Chas Shira has felt a strong calling to become a pastor. He and his wife, Katie, also felt called to become foster parents.
“We were able to see the needs of children in Longview, and their need for good homes, and while we were still a young couple, we decided we could provide a good environment for a child in need,” Chas wrote in a piece for Love What Matters.
In 2015, the Shira’s were placed with a 2-month-old little boy who had a very specific set of needs.
Jett was born with methamphetamines in his systems, was small, sickly, and also had a broken femur.
The Shiras always envisioned themselves adopting older children, at least two years of age, but they decided they would be the ones to love this child.
“So here we had a call for an infant, but not just any infant, a very sick infant. We were pretty floored with the call,” Chas recalls. “Neither of us had any lengthy experience taking care of babies, and this baby was so sick, that CPS was actually breaking protocol and asking if we would be willing to drive the 3 hours to Fort Worth ourselves, so we could be instructed by the nurses themselves as to ‘how’ to take care of this infant.”
The process wasn’t easy from the start. For starters, they weren’t even allowed in the NICU since Jett was under a fake name because he was the victim of child abuse and the nurse who knew the Shiras wasn’t on the floor.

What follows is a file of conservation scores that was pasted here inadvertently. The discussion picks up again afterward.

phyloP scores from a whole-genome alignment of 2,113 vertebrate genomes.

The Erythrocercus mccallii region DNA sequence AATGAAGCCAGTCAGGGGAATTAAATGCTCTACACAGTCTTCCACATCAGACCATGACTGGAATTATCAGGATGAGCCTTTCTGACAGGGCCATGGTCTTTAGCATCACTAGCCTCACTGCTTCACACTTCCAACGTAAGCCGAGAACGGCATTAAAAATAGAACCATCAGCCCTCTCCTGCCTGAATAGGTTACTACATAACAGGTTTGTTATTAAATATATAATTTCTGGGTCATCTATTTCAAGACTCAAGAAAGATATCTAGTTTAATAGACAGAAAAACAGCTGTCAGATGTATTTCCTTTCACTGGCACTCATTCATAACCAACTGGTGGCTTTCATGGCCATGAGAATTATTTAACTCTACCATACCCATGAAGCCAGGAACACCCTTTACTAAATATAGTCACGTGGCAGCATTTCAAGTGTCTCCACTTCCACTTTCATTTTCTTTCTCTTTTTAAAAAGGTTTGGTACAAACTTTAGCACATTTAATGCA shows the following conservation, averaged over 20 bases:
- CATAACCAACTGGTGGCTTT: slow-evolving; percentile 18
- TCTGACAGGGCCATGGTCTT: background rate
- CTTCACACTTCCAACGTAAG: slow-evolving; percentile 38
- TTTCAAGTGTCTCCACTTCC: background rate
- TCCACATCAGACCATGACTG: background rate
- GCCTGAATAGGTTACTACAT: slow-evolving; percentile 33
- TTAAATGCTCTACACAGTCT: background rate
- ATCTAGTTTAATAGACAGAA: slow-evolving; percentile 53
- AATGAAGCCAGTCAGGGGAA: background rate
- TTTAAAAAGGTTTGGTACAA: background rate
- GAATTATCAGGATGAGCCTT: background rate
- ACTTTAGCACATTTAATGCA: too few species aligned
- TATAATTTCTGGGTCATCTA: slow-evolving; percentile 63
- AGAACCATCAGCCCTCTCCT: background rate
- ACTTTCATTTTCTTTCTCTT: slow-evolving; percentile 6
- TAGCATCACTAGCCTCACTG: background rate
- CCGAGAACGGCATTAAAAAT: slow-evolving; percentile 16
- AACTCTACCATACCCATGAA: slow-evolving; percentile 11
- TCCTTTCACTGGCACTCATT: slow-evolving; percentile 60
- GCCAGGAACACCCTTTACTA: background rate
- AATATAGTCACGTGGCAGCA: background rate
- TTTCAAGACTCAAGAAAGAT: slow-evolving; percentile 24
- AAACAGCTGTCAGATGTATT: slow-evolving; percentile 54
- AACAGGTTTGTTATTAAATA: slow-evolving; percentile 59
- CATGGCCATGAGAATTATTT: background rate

The Shiras also didn’t know the first thing about caring for a baby.
“So not only had I never changed a baby, but here was a baby in a full body Pavlik harness, who I was going to have to change over the next couple of months. I tell everyone that changing his diaper with that harness on was like trying to diffuse a bomb,” Chas said.
The Shivas found it almost impossible to not touch the baby’s leg while changing his diaper and likened it to a game of Operation.
This meant that poor little Jett was in “extraordinary pain” for the first two months of his life.
“Those first few weeks were hard. Not only was he a crying baby, like every other two-month-old, but he had severe injuries and had experienced quite a bit of trauma. But we made it through and it wasn’t long before his eyes were brightening, and his leg was healing,” Chas eplains.
Since Jett was a foster, the Shivas would take the boy to visit his biological parents, who entered rehab, when he was well enough.
The parents asked for custody of Jett after about a year when they finished rehab.
A court case eventually awarded custody to the Shivas, but the parents and grandparents tried to overturn the jury’s verdict. Eventually, they exhausted the courts and Shivas were allowed to adopt Jett.
“After spending 821 days in foster care, all with us, and literally 820 days after we picked him up from the hospital with his broken leg, he was finally a permanent and legal member of our family,” Chas recalled.
“It has been the longest and most excruciating journey you can possibly imagine, but also the most rewarding ending we could have ever imagined.”
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Now the family also has another biological child on the way.
“While the journey is long and hard, it’s always worth it when you choose to love others, especially children in need. We hope everyone who hears his story is inspired to answer the phone and say ‘yes’ when someone calls with a child in need. Those children are out there, they’re just waiting for someone to open the door to their home,” Chas writes.
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